Tata Buys Land Rover And Jaguar. Now It Has To "Nano" Them.

Posted by: Bruce Nussbaum on March 27, 2008

There is, of course, a certain historic irony to the ex-colony coming to the rescue of the imperial power—India’s fast-growing Tata Group buying the very British Land Rover and Jaguar. But wait—that’s already happened. The U.S. did that with Ford—and failed, at least with Jaguar. So Tata is buying the brands from Ford. Now it is up to yet another ex-colony to give new life to two venerable brands. And despite huge skepticism, especially in the British press, I think Tata is up to it.

The truth is, Tata Motors is proving to be a key innovator on the global scene with the Nano car. And if the parent Tata Group doesn’t

lose its courage, it can bring the same innovative spirit and talent to remaking Jaguar and Land Rover. Tata has promised the British unions and government that it will make no serious changes in management and production and it basically has to break that promise if it is to give new life to Jaguar and Land Rover.

With the $2,500 Nano, Tata reengineered not only the car itself but the assembly and sales model. The biggest innovation, in the end, was in the business model. Bypassing expensive, big dealerships by building the Nano so it can be assembled in village garages, is a brilliant innovation in distribution. Using reverse-auctions to cut the cost of parts is another smart innovation. So is modularity. The same kind of game-changing, disruptive innovation is needed for Jaguar and Land Rover.

It will be all-too-easy to shift engineering and, in the end, even manufacturing to lower-cost India from high-cost Britain. Tata needs to re-imagine the whole process of developing and producing high-cost autos, just as it did with low-cost cars. But it will need courage to do it.

Reader Comments

Jose

March 27, 2008 5:01 PM

I hope that Tata brings some sense to that pretentious Land Rover NA crap that we are used to here in the USA and bring vehicles for all crowds... Defender 90, 110, 130 and Discovery Base Model with TDV6s diesel engines. All the pompous prices are driving lots of people away into TOYOTAS ! Bad for the current times !!

dr.george easaw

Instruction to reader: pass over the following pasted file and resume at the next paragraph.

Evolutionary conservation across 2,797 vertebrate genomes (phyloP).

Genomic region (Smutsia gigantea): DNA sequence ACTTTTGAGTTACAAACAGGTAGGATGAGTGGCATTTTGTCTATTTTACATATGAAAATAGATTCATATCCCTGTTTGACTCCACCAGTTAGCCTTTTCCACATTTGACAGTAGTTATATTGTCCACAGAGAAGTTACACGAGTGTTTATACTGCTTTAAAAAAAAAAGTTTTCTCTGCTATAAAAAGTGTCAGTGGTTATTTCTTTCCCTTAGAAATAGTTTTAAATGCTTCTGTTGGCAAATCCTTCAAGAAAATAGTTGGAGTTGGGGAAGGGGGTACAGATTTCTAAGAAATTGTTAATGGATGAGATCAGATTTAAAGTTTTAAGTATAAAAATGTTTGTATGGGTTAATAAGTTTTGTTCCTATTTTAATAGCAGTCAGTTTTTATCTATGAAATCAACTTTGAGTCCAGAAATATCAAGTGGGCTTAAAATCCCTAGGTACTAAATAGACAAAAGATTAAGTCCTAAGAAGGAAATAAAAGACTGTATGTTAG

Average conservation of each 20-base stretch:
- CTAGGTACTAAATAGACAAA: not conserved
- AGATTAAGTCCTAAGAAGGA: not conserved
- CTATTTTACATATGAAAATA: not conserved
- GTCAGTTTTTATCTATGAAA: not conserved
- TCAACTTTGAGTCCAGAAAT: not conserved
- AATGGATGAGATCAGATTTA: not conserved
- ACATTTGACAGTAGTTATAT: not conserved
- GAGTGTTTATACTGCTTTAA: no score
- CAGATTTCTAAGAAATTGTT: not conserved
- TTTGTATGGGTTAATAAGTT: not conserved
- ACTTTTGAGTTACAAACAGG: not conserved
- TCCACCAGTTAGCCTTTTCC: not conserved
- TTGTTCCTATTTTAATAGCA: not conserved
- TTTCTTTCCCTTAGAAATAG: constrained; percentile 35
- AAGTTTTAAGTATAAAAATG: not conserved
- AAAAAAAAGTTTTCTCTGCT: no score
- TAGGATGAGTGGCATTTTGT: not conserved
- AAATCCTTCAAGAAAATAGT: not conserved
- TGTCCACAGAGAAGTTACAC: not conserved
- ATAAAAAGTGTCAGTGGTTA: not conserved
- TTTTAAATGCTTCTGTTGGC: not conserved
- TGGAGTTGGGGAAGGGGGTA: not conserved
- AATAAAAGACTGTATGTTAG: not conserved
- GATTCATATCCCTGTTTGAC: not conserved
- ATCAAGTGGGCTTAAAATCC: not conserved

March 27, 2008 6:05 PM


Employing the latest in supply chain management like delayed product differentiation and shifting the push pull boundary closer to the dealer, Tata is surely bringing the same shakeup in the system as Henry Ford did with the assembly of the Model T in the the early 1900s..

Arvind Saharan

March 27, 2008 6:43 PM

Buying Jaguar & Land Rover will give more publicity to Tata's fame worldwide. This will increase their buisness globally. Best of luck to them.

Sid Ramnarace

March 27, 2008 7:08 PM

The acquisition of Land Rover and Jaguar is certainly a large spoonful for Tata. The fact that a Fortune Five corporation could not solve the woes of these brands underscores the challenge facing Tata.

Under Ford, Jaguar had a myriad of product plans and revised strategies that at one point would have them go toe to toe with BMW and Mercedes-Benz offerings. Under the umbrella of Ford's Premier Automotive Group and the leadership of Wolfgang Reitzle (the product whiz responsible for cars like the E39 BMW 5 series and the BMW Z8) who was recruited from BMW, Jaguar was set to redefine the luxury market. In keeping with the racing heritage at Jaguar, Reitzle had a plan to develop all new Jaguars with ultra-modern, lightweight aluminum frames and components. The XJ sedan and XK coupe are the only vehicles that benefited from that strategy. Unfortunately, other new product like the F-type roadster were stillborn, yet others like the X-Type and S-Type shared their underpinnings with more pedestrian Ford and Lincoln products. Reitzle left a few years into his tenure to become CEO of Linde AG and again the Jaguar and Land Rover strategy was retooled.